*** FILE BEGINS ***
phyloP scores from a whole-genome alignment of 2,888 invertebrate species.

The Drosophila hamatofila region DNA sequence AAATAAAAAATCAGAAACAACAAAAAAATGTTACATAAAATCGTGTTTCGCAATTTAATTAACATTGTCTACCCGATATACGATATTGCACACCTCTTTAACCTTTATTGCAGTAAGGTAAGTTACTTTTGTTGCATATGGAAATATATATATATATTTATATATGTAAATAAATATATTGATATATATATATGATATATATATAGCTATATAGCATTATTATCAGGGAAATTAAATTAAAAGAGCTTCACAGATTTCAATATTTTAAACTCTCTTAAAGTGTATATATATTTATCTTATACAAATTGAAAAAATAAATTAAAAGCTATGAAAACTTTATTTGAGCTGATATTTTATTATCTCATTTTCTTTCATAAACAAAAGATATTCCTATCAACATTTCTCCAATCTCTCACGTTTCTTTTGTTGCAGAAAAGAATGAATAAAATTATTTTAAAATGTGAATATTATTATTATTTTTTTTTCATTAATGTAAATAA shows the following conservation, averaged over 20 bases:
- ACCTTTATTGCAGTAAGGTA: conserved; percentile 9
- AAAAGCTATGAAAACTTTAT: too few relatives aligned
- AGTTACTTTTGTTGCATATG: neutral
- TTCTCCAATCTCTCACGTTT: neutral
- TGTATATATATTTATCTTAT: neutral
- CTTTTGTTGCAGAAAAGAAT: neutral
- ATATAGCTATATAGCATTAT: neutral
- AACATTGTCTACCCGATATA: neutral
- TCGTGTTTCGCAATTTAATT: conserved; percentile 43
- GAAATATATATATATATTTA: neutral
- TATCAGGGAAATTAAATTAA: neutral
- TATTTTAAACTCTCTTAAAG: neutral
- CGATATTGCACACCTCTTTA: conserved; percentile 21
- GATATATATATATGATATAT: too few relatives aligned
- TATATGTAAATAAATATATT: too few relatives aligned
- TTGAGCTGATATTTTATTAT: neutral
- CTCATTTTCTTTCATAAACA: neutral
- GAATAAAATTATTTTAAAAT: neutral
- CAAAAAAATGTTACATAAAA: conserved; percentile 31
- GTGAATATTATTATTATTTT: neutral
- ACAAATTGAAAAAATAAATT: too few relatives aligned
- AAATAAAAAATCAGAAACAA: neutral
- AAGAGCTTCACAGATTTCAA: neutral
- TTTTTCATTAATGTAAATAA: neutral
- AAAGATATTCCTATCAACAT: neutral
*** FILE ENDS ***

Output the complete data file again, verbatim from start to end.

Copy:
phyloP scores from a whole-genome alignment of 2,888 invertebrate species.

The Drosophila hamatofila region DNA sequence AAATAAAAAATCAGAAACAACAAAAAAATGTTACATAAAATCGTGTTTCGCAATTTAATTAACATTGTCTACCCGATATACGATATTGCACACCTCTTTAACCTTTATTGCAGTAAGGTAAGTTACTTTTGTTGCATATGGAAATATATATATATATTTATATATGTAAATAAATATATTGATATATATATATGATATATATATAGCTATATAGCATTATTATCAGGGAAATTAAATTAAAAGAGCTTCACAGATTTCAATATTTTAAACTCTCTTAAAGTGTATATATATTTATCTTATACAAATTGAAAAAATAAATTAAAAGCTATGAAAACTTTATTTGAGCTGATATTTTATTATCTCATTTTCTTTCATAAACAAAAGATATTCCTATCAACATTTCTCCAATCTCTCACGTTTCTTTTGTTGCAGAAAAGAATGAATAAAATTATTTTAAAATGTGAATATTATTATTATTTTTTTTTCATTAATGTAAATAA shows the following conservation, averaged over 20 bases:
- ACCTTTATTGCAGTAAGGTA: conserved; percentile 9
- AAAAGCTATGAAAACTTTAT: too few relatives aligned
- AGTTACTTTTGTTGCATATG: neutral
- TTCTCCAATCTCTCACGTTT: neutral
- TGTATATATATTTATCTTAT: neutral
- CTTTTGTTGCAGAAAAGAAT: neutral
- ATATAGCTATATAGCATTAT: neutral
- AACATTGTCTACCCGATATA: neutral
- TCGTGTTTCGCAATTTAATT: conserved; percentile 43
- GAAATATATATATATATTTA: neutral
- TATCAGGGAAATTAAATTAA: neutral
- TATTTTAAACTCTCTTAAAG: neutral
- CGATATTGCACACCTCTTTA: conserved; percentile 21
- GATATATATATATGATATAT: too few relatives aligned
- TATATGTAAATAAATATATT: too few relatives aligned
- TTGAGCTGATATTTTATTAT: neutral
- CTCATTTTCTTTCATAAACA: neutral
- GAATAAAATTATTTTAAAAT: neutral
- CAAAAAAATGTTACATAAAA: conserved; percentile 31
- GTGAATATTATTATTATTTT: neutral
- ACAAATTGAAAAAATAAATT: too few relatives aligned
- AAATAAAAAATCAGAAACAA: neutral
- AAGAGCTTCACAGATTTCAA: neutral
- TTTTTCATTAATGTAAATAA: neutral
- AAAGATATTCCTATCAACAT: neutral